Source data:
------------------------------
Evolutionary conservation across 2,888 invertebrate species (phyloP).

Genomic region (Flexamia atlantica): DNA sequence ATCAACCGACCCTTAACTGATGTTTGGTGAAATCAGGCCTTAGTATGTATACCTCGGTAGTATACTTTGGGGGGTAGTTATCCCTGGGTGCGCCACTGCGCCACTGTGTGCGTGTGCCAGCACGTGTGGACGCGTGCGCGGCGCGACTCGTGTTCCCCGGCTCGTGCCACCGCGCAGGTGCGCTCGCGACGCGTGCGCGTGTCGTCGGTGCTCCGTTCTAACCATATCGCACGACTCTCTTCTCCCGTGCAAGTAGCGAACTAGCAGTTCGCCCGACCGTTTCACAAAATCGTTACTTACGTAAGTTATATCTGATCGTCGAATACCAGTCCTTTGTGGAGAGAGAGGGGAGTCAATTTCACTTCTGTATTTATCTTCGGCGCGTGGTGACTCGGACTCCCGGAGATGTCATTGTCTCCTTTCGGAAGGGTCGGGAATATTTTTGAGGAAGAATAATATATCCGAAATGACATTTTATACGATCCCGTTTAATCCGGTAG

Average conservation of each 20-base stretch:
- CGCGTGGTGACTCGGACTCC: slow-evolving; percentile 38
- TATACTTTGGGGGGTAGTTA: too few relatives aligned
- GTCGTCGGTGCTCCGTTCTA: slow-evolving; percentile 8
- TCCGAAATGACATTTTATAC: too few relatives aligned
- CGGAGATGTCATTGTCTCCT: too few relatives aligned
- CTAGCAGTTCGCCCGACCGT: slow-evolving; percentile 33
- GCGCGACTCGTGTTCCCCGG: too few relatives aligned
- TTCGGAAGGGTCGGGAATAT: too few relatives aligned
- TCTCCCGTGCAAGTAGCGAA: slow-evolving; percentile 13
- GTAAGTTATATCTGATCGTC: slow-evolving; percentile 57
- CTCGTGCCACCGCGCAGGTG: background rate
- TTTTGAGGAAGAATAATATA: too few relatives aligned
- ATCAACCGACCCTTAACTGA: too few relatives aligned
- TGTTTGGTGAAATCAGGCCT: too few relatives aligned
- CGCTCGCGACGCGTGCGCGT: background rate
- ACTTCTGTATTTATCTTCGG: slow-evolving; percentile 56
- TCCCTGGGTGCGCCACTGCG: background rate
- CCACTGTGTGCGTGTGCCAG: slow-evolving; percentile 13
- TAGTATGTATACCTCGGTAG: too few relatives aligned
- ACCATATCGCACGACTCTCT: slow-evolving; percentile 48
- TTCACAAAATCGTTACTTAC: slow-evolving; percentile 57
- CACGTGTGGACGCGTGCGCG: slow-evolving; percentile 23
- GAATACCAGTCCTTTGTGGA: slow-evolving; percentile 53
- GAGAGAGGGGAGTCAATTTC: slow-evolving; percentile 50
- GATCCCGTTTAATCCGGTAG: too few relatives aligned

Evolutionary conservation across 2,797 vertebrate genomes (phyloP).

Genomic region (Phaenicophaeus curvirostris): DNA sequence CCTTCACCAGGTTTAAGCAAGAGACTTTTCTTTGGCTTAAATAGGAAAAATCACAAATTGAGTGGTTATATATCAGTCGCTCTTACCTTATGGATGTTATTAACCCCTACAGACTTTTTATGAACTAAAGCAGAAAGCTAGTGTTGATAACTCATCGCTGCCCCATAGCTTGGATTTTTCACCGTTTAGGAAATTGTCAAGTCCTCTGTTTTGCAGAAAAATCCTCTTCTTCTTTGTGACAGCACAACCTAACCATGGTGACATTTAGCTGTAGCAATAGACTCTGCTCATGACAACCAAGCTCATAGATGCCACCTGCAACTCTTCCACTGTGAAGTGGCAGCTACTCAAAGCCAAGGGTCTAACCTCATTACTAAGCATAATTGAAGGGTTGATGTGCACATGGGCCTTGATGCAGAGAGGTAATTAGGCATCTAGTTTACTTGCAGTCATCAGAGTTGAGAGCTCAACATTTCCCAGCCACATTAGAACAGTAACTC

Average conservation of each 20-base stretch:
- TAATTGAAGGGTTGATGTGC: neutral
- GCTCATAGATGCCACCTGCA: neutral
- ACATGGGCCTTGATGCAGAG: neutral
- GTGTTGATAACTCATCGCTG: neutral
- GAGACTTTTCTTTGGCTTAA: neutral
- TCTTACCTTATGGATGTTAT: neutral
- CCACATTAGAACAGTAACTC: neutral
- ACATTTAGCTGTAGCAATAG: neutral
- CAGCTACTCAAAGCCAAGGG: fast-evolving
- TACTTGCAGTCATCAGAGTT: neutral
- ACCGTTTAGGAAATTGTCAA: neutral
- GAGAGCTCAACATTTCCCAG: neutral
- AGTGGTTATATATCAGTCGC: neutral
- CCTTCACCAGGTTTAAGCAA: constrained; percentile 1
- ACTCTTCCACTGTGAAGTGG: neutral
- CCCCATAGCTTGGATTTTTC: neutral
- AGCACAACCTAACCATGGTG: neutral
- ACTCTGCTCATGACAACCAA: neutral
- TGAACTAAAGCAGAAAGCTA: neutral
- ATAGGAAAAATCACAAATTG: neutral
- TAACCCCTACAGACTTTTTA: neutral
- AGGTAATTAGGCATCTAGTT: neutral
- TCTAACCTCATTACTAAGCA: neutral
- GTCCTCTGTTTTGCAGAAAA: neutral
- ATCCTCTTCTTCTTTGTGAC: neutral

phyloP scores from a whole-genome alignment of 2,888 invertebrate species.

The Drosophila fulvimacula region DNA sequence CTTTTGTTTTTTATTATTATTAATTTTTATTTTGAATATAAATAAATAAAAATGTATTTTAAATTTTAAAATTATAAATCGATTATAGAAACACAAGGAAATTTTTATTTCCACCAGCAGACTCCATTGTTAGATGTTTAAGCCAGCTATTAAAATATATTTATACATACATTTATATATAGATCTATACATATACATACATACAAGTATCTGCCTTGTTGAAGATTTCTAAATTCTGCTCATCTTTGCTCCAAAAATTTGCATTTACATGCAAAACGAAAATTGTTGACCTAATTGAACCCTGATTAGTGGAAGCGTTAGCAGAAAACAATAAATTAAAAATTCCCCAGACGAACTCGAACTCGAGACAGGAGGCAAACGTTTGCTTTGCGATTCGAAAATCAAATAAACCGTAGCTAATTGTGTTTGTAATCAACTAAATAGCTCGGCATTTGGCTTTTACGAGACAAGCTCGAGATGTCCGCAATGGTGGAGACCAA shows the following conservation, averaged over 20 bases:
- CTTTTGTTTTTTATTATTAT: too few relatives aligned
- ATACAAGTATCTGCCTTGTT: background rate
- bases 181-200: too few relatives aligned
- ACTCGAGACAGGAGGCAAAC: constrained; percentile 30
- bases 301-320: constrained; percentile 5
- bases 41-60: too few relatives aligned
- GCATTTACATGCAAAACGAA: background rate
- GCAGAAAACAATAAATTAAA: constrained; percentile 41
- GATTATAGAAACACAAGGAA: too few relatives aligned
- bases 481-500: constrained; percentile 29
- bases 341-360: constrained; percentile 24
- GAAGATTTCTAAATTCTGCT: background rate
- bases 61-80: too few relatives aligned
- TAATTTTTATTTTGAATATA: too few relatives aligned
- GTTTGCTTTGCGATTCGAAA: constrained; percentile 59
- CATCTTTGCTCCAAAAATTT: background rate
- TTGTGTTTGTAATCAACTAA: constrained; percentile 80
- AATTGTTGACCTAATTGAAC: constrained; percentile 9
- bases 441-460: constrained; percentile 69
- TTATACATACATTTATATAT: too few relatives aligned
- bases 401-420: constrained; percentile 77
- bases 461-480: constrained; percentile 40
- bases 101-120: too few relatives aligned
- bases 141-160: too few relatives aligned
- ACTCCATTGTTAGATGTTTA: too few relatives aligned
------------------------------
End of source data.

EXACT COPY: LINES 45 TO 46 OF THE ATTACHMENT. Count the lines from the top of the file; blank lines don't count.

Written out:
- CCTTCACCAGGTTTAAGCAA: constrained; percentile 1
- ACTCTTCCACTGTGAAGTGG: neutral